This article originally appeared in Public Justice Review, a publication by the Center for Public Justice (CPJ). Shared Justice is an initiative of CPJ, and this article is part of a series that explores religious freedom in light of how we serve our most vulnerable neighbors through the partnerships between government and civil society institutions that make up the social safety net.
On October 26, President Trump ordered his health secretary to declare the opioid crisis a public health emergency and promised federal resources to confront it. It is indeed an emergency--a national crisis that impacts people of all socioeconomic levels and races and ethnicities. A recent NPR piece highlighted how Native American communities experience the highest opioid-related death rates, outpacing even rural white communities. The bleak data, collected by the federal government, testifies to the widespread, imminent, and deadly nature of this crisis. Following the accelerating trends, an estimated 30,000 people will die this year of opioid overdoses—that’s ninety people a day. This means, on average, that someone will die of an opioid overdose while you are reading this article.
These numbers are less surprising considering that over two million Americans are currently addicted to narcotics. Three-quarters of heroin users begin on opioids prescribed as pain medication for anything from sports injuries to post-surgery recovery to cancer. There are 250 million prescriptions for opioids written every year, many for common drugs such as Oxycontin or Vicodin.
Yet these numbers represent real people in real communities. Consider, for example, a suburban white working-class family in Michigan. The nucleus of the family is a single mom in her fifties, working two jobs, helping care for her grandchildren, helping take care of her aging parents, planning social outings for her group of friends, and constantly navigating the depths of her 27-year-old son’s heroin addiction. Ten years ago, he sustained an injury playing football in high school and was given prescriptions for pain medication to address this injury. In a matter of months, this young man became addicted to opioids. He started by exhausting his own prescriptions and then helping himself to the prescriptions of friends and family. His school work suffered, and he eventually turned to buying opioids on the street. Ten years later, he has been in repeating cycles of addiction and treatment, employment and unemployment, stability and chaos.
Or consider a Lakota family living on the Pine Ridge Reservation in South Dakota, where scarcity is expected and jobs are a luxury rather than a way of life. This family is led by a grandmother in her late seventies who struggles with diabetes and obesity. Three teenage grandsons from two different daughters live with her. Their fathers were never a meaningful part of their lives, and their uncles have all left the reservation for low-paying service work in other states. Where vocational opportunity and family stability is lacking, something else comes in to fill the void. In spite of the grandmother’s efforts to reconnect the family to their cultural, linguistic and religious heritage, the two oldest youth have accessed her pain medicine, finding that it makes the limitations of their lives easier to bear. As Dr. Ron Shaw, President of the Association of American Indian Physicians, said to NPR: “Many Native American populations suffer from what is known as historical and intergenerational trauma…historical events that have afflicted Native American tribes, everything from Wounded Knee to other issues that have affected us culturally that have caused kind of a historical shame that has transmitted across generations, even to succeeding generations. [This has] been shown to be associated with increased rates of depression, drug use and drug addiction.”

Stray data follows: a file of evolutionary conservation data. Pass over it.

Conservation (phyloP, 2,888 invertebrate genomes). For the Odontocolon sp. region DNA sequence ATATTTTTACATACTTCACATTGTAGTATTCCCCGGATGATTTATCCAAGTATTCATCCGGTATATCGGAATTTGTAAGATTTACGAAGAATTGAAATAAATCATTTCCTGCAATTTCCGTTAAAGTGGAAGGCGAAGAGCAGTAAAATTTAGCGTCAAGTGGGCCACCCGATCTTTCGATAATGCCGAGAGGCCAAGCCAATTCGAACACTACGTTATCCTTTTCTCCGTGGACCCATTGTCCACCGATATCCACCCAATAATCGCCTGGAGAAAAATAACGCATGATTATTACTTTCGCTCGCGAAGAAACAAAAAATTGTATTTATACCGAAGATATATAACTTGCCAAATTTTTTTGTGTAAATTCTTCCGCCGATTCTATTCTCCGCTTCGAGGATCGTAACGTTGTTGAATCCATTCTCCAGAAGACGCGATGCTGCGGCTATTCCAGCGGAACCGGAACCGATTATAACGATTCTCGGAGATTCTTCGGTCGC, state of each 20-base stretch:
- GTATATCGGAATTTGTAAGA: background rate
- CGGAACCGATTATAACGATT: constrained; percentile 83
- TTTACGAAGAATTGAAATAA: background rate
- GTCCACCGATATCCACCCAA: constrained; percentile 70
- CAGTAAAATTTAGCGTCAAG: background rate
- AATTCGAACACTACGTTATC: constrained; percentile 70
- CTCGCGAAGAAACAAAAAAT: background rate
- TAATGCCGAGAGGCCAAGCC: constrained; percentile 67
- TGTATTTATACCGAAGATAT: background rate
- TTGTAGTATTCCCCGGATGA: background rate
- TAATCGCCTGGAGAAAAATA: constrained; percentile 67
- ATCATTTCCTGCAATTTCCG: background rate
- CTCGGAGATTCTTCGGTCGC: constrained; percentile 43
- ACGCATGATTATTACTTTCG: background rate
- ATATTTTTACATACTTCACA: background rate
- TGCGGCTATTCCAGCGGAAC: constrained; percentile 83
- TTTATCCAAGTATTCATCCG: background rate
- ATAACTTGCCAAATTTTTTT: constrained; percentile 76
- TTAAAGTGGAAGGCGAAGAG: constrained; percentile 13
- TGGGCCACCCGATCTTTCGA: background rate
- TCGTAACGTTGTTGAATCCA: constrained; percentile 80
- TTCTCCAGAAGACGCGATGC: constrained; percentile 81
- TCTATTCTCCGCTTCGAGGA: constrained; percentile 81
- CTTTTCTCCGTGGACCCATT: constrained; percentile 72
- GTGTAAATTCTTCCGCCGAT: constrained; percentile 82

According to the National Institute on Drug Abuse, opioid-related deaths experienced a 2.8-fold increase between 2002 and 2015, with no signs of abating in 2016 or 2017. Fentanyl, an opioid medication over fifty times more potent than morphine, is surpassing heroin as the most lethal of the opioids; last year in Pennsylvania, fentanyl caused over half of the 4,600 deaths attributed to opioid usage in that state. So many people are dying that a new study has found that the rise in opioid-related deaths has contributed to an overall decrease in the average American life expectancy. A single cause of such a decrease is unprecedented.
In the face of such devastation, how should Christian citizens respond? A public justice approach recognizes the indispensable role of both government and civil society institutions to combat this crisis. But what does that look like? In particular, how do faith-based organizations—what we call “the sacred sector” in this series—offer distinctive care for vulnerable individuals and communities battling the scourge of this epidemic?
Faith-Based Organizations Partnering with Government
The Trump administration has been addressing the opioid crisis through the Department of Health and Human Services (HHS) with five strategic priorities:
- Improving access to treatment and recovery services.
- Promoting use of overdose-reversing drugs.
- Strengthening our understanding of the epidemic through better public health surveillance.
- Providing support for cutting-edge research on pain and addiction.
- Advancing better practices for pain management.